Anti-veteran vibes on campus, and when colleges behave badly

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Anti-veteran vibes on campus, and when colleges behave badly

A couple of stories out there today that are somewhat related.

First, a piece from US News about a student (pictured above) with TBI at Rutgers that is exceptional:

The insult expressed in the Rutgers University class was aimed at the nearly 1 million veterans enrolled at U.S. schools under the GI Bill. And Scott Hakim, barely a year removed from combat, took the slam personally.

“Why should we pay for these guys to go to college?” Hakim said he recalls a female student asking during a discussion on the nation’s responsibility to service members returning from war.  “Everybody who goes into the military is stupid – that’s why they joined the military instead of going to college.”

Hakim – a Marine infantryman in Iraq and Afghanistan – immediately vowed to out-study every classmate on the midterm exam and said he ultimately posted the highest mark: 98 out of 100. Later, he said, he overheard that same female student reveal her grade: F.

“I guess I proved her wrong,” Hakim said. “It wasn't a me-versus-her thing, more like: Maybe now she realizes how idiotic her statement was.”


Hakim is quick to point out that the problem was the one student, not the school:

At Rutgers, meanwhile, there is irony attached to the unfriendly dig uttered in one of Hakim’s classes. That sort of behavior is well out of the norm, he said: “Other than that one time, Rutgers has been absolutely amazing.” In Afghanistan, Hakim’s vehicles ran over and detonated five IEDs. On a sixth occasion, he stepped on an IED, sustaining a traumatic brain injury. “If I have to miss a class (due to the injury), my professors are accommodating. The whole school itself is great with veterans.”

Alas, the same can apparently not be said about UNC Pembroke if this story from FoxNews is accurate:

The University of North Carolina denied an Army sergeant in-state tuition at  its Pembroke branch even though she owns a home in the Tar Heel state and only  moved away briefly because the military stationed her husband in Texas.

Hayleigh Perez, 26, hoped to use her G.I. Bill to attend the UNC’s Pembroke  campus near Fort Bragg, but the young veteran — who served a 14-month tour in  Iraq — was told she did not qualify as a state resident because she had been  gone for about less than two years.

“I got frustrated. When I tried to inquire, they kept putting up roadblocks,” Perez told “It’s just disgraceful that life in Iraq, where you  could die, is easier than trying to go to school here.”

Driving hostility in this second story is that apparently at one point the school was considering in-state tuition for illegal aliens, however:

School spokeswoman Joni Worthington said the school is no longer considering  granting in-school tuition status for illegal immigrants. A bill in the state  Legislature that would bar schools from offering in-state tuition to illegal  immigrants was introduced last year and remains stuck in committee after  contentious debate within the academic community.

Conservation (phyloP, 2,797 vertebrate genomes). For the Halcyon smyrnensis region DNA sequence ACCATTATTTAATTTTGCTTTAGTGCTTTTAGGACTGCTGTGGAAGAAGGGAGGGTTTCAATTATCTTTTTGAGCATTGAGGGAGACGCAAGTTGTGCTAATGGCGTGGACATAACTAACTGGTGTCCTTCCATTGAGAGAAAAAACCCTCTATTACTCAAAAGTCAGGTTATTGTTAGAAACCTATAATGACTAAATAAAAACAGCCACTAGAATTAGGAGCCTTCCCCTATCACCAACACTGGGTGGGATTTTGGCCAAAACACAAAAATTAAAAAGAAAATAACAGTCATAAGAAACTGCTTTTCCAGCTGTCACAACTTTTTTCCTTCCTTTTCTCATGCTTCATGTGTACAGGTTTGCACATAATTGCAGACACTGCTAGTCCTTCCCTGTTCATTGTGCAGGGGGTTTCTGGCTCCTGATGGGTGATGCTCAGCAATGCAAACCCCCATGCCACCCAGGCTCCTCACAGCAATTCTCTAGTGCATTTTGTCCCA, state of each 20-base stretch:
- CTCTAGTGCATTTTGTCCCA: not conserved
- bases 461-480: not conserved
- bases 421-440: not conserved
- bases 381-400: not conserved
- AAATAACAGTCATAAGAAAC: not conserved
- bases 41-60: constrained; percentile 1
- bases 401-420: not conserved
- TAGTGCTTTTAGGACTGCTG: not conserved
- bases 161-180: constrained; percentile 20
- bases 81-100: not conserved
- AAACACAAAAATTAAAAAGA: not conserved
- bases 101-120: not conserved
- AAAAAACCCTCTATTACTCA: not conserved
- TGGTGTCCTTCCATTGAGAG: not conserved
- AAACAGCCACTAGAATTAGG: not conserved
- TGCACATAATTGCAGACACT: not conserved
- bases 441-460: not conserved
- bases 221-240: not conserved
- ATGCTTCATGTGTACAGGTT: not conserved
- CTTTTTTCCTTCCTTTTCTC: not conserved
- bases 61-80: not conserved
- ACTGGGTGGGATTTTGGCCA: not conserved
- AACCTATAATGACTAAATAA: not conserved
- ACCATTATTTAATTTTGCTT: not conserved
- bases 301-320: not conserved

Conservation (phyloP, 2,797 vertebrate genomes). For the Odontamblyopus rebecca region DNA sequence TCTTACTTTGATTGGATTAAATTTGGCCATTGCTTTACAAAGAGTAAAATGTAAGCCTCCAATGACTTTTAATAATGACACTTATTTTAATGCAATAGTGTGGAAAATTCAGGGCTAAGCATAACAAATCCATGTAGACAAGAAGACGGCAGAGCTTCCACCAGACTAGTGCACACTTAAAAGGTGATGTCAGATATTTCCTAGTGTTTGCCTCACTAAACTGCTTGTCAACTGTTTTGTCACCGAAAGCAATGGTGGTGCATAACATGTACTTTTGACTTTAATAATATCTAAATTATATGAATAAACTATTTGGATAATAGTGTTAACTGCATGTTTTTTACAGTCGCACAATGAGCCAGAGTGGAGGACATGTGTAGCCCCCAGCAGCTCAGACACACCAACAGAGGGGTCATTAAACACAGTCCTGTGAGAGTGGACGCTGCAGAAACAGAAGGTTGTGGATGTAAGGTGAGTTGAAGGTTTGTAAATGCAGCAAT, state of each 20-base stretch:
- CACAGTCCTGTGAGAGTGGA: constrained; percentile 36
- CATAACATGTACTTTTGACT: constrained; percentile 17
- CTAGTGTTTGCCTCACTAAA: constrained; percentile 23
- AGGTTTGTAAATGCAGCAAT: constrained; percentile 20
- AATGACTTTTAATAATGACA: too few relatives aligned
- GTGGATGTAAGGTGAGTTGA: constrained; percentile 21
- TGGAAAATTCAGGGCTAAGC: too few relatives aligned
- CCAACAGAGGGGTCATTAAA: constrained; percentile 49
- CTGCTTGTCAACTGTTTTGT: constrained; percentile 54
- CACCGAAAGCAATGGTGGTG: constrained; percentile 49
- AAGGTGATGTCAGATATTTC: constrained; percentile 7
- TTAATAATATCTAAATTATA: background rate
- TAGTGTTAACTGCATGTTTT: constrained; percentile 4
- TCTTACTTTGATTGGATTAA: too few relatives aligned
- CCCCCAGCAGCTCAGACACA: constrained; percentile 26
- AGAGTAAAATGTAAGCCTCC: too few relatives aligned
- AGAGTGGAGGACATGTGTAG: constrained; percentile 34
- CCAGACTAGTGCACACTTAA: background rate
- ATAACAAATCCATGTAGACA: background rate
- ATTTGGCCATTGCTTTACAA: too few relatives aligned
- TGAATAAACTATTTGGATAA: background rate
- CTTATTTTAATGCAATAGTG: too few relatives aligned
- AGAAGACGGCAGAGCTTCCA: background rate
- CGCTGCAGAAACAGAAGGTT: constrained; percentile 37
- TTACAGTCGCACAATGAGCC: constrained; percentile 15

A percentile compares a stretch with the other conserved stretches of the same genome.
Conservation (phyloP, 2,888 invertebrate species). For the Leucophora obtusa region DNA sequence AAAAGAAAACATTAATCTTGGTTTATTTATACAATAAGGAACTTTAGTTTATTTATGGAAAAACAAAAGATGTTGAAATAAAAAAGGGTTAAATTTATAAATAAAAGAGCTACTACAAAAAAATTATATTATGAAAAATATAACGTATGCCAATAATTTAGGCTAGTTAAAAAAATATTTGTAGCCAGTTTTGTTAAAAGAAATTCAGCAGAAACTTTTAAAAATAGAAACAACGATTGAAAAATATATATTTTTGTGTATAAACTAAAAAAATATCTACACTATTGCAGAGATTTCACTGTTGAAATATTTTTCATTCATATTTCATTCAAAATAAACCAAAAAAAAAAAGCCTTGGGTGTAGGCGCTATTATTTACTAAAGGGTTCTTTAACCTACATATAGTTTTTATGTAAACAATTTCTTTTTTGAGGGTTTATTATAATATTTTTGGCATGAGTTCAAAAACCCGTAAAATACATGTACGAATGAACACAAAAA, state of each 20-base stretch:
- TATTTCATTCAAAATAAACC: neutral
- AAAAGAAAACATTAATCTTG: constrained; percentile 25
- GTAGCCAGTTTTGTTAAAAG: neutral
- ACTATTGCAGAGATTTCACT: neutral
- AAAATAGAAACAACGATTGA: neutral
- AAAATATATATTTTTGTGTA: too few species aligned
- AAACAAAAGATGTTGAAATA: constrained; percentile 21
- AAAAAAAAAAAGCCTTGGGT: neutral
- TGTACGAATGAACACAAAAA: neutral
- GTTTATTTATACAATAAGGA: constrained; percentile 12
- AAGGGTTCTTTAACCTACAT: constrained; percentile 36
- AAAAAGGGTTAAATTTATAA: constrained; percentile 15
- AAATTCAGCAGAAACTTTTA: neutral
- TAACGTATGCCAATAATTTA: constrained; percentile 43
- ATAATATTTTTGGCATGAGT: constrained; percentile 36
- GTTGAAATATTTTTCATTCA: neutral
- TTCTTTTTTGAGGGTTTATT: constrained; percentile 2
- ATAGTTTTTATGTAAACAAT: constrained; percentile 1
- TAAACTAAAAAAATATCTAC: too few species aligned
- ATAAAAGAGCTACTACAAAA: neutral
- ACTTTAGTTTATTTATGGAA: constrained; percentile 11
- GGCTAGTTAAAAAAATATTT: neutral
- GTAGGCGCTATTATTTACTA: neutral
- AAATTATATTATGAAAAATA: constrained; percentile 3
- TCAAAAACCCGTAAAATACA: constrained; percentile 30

"The University complies with all applicable laws and does not treat  undocumented students as residents for tuition purposes," Worthington  said. "No change to that policy is being considered."

I will say that my law school (George Mason University School of Law) was very accomodating to me with regards to military service.  The only real problem I had was an ABA rule that required you to attend 80% of your lectures in order to sit for exams.  That rule is fine in and of itself, but I ended up deploying in April, and that was 70% of the way through the semester.  I had to retake every single course.  But when I talked to my professors, they agreed to basically let me sit in the back and do my own thing, and they didn't call on me without warning.  All things being equal, I would have prefered to take the exam after 7/10 of the class, and I probably would have done just fine.

The only other thing that ever set me off was when I got back and our law school newsletter had an article by a first year law student about how law school's first year is "the toughest year anyone could go through."  Yeah?  Really?  Tell that to the guys and girls who are sleeping in mud, getting up through the night for radio guard, and never know when they might get fired on.  Please, do tell me how tough it is to read books and sleep in your own bed, I'm all ears.

ALSO: If you want to see a list of colleges with info on how veteran-friendly they are, this website is laid out quite well.

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Well the next step is applying for a job at a federal agency and if, you get hired then you're really gonna find out what a cluster f*ck you'll be in (that's if they "allow" you to be hired). They have ways around hiring vets, even tho they advertise there's veteran's preference -- NOT! If they want their friends or relative hired, it'll be nepotism preference. And don't get me started on Comp & Pen. If you do get the wonderful federal job, the 90% non-vet co-workers will accuse you of not being qualified, all vets are big babies, etc. But, I guess, being a friend or relative IS qualification for the job. And I served on active duty during peace time. Oh, by the way, I'm from Omaha.

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News from the World of Military and Veterans Issues. Iraq and A-Stan in parenthesis reflects that the author is currently deployed to that theater.